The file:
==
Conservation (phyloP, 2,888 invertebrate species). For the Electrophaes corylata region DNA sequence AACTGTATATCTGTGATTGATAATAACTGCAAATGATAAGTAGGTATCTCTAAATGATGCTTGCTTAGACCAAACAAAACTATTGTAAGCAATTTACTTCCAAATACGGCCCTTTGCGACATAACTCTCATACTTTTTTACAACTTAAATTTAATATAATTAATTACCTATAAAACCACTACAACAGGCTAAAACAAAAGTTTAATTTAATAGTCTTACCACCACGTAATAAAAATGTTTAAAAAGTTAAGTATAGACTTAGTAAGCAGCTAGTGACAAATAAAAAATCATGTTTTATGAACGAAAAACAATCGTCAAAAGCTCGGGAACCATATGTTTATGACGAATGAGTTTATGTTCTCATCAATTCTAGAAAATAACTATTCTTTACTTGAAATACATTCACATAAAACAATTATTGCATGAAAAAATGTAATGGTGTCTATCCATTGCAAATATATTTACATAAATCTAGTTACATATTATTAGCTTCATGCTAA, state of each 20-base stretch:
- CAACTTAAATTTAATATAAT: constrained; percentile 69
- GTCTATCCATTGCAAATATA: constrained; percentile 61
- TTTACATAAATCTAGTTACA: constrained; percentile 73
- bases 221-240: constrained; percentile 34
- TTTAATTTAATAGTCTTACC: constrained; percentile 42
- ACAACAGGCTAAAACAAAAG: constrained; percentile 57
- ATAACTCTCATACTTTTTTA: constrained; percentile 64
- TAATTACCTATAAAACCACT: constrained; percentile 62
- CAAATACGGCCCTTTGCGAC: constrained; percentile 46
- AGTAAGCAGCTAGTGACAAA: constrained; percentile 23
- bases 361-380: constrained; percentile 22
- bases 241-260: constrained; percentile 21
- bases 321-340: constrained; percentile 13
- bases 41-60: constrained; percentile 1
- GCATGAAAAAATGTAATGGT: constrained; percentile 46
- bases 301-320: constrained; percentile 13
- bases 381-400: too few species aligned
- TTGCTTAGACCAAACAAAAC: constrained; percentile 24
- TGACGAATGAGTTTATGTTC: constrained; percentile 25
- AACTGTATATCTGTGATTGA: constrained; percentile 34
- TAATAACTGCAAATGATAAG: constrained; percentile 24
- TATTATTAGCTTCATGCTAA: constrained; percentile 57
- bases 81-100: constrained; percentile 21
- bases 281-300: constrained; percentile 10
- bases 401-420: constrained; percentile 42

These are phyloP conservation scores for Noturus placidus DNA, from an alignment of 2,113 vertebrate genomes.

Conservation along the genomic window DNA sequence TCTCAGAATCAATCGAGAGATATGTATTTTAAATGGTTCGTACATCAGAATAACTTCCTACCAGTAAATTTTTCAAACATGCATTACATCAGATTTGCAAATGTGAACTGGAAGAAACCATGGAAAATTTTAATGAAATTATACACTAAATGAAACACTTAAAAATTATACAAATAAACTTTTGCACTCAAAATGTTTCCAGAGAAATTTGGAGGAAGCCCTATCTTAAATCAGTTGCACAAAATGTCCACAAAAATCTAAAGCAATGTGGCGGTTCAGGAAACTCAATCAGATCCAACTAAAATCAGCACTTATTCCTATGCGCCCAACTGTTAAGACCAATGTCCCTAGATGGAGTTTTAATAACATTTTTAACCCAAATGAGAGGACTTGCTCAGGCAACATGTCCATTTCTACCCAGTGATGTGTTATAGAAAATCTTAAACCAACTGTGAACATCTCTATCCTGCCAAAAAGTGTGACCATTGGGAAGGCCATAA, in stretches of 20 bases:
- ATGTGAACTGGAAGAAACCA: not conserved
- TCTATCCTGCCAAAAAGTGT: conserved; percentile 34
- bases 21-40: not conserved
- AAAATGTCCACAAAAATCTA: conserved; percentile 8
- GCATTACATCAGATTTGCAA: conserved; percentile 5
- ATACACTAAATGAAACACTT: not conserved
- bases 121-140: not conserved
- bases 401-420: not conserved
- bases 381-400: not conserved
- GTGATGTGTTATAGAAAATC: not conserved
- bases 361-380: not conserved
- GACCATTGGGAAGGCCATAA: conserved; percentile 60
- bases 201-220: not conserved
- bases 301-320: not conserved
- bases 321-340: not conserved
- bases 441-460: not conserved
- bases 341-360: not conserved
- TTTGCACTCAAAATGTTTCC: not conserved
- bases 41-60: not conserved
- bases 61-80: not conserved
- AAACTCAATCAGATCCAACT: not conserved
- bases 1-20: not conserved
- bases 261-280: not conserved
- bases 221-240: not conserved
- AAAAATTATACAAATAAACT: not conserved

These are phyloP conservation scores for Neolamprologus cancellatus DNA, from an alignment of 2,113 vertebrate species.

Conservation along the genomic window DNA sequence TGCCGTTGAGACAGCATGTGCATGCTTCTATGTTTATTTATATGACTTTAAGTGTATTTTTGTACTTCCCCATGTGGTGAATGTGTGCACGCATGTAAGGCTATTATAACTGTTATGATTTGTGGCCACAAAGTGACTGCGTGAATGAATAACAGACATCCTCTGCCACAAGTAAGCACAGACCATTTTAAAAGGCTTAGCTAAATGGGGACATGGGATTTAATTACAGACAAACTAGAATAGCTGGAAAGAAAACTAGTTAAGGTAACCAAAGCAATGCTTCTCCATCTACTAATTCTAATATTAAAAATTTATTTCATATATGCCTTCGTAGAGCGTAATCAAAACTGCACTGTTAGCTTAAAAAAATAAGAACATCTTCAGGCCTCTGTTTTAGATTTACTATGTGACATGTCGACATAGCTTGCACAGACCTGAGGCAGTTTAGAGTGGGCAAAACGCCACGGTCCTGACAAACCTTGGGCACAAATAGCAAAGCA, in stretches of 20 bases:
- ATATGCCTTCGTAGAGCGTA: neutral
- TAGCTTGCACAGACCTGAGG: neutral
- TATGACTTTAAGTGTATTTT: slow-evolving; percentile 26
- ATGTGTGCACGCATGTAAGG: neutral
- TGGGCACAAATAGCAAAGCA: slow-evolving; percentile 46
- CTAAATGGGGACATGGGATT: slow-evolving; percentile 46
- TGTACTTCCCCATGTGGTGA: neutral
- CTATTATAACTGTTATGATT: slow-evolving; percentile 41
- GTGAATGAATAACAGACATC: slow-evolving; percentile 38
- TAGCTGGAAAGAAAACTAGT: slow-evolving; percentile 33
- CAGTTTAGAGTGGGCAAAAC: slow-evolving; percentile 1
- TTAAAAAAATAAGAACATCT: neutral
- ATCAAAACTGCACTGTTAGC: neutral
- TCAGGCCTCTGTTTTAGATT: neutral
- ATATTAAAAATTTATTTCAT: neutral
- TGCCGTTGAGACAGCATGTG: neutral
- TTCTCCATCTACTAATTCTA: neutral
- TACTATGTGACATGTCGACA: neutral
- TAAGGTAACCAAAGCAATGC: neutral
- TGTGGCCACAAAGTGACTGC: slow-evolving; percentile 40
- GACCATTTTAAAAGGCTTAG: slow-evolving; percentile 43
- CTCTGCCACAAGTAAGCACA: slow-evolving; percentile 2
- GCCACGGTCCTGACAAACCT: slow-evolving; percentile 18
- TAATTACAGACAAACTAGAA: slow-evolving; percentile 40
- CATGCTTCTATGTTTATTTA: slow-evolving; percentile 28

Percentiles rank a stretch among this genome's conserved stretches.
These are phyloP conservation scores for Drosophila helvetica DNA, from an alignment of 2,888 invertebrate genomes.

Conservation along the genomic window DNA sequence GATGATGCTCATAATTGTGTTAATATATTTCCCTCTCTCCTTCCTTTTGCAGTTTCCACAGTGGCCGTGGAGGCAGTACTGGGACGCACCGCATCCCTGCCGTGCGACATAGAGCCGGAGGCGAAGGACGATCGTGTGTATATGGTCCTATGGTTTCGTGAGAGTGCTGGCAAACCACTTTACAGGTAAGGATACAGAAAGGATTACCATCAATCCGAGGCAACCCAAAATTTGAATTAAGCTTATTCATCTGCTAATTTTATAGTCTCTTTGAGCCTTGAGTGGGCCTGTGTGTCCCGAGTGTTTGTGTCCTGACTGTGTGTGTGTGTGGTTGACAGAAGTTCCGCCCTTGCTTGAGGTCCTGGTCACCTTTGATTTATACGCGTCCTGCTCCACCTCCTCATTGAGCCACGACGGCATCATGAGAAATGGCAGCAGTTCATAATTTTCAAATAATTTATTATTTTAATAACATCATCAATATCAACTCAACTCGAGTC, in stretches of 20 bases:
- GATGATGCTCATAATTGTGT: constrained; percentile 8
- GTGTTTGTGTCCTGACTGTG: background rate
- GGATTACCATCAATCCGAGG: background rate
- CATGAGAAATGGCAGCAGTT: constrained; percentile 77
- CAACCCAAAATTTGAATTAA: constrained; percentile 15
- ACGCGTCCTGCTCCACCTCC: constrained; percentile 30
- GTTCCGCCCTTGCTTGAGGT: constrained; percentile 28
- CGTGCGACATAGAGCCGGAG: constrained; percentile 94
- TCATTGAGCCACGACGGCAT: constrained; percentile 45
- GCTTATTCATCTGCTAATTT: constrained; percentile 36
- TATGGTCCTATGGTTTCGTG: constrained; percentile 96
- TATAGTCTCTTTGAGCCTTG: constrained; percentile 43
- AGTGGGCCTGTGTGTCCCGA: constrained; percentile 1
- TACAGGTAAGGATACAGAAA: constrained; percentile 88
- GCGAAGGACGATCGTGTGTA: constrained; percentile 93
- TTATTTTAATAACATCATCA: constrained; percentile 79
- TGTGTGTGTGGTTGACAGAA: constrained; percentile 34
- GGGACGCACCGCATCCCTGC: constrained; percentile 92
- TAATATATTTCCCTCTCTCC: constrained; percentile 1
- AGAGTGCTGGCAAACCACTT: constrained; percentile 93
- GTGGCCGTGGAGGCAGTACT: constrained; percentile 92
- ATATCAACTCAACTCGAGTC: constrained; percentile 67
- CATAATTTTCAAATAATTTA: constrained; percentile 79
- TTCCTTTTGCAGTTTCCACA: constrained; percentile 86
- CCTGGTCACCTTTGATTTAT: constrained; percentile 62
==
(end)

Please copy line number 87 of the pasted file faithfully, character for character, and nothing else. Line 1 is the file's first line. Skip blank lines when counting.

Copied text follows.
- CATGAGAAATGGCAGCAGTT: constrained; percentile 77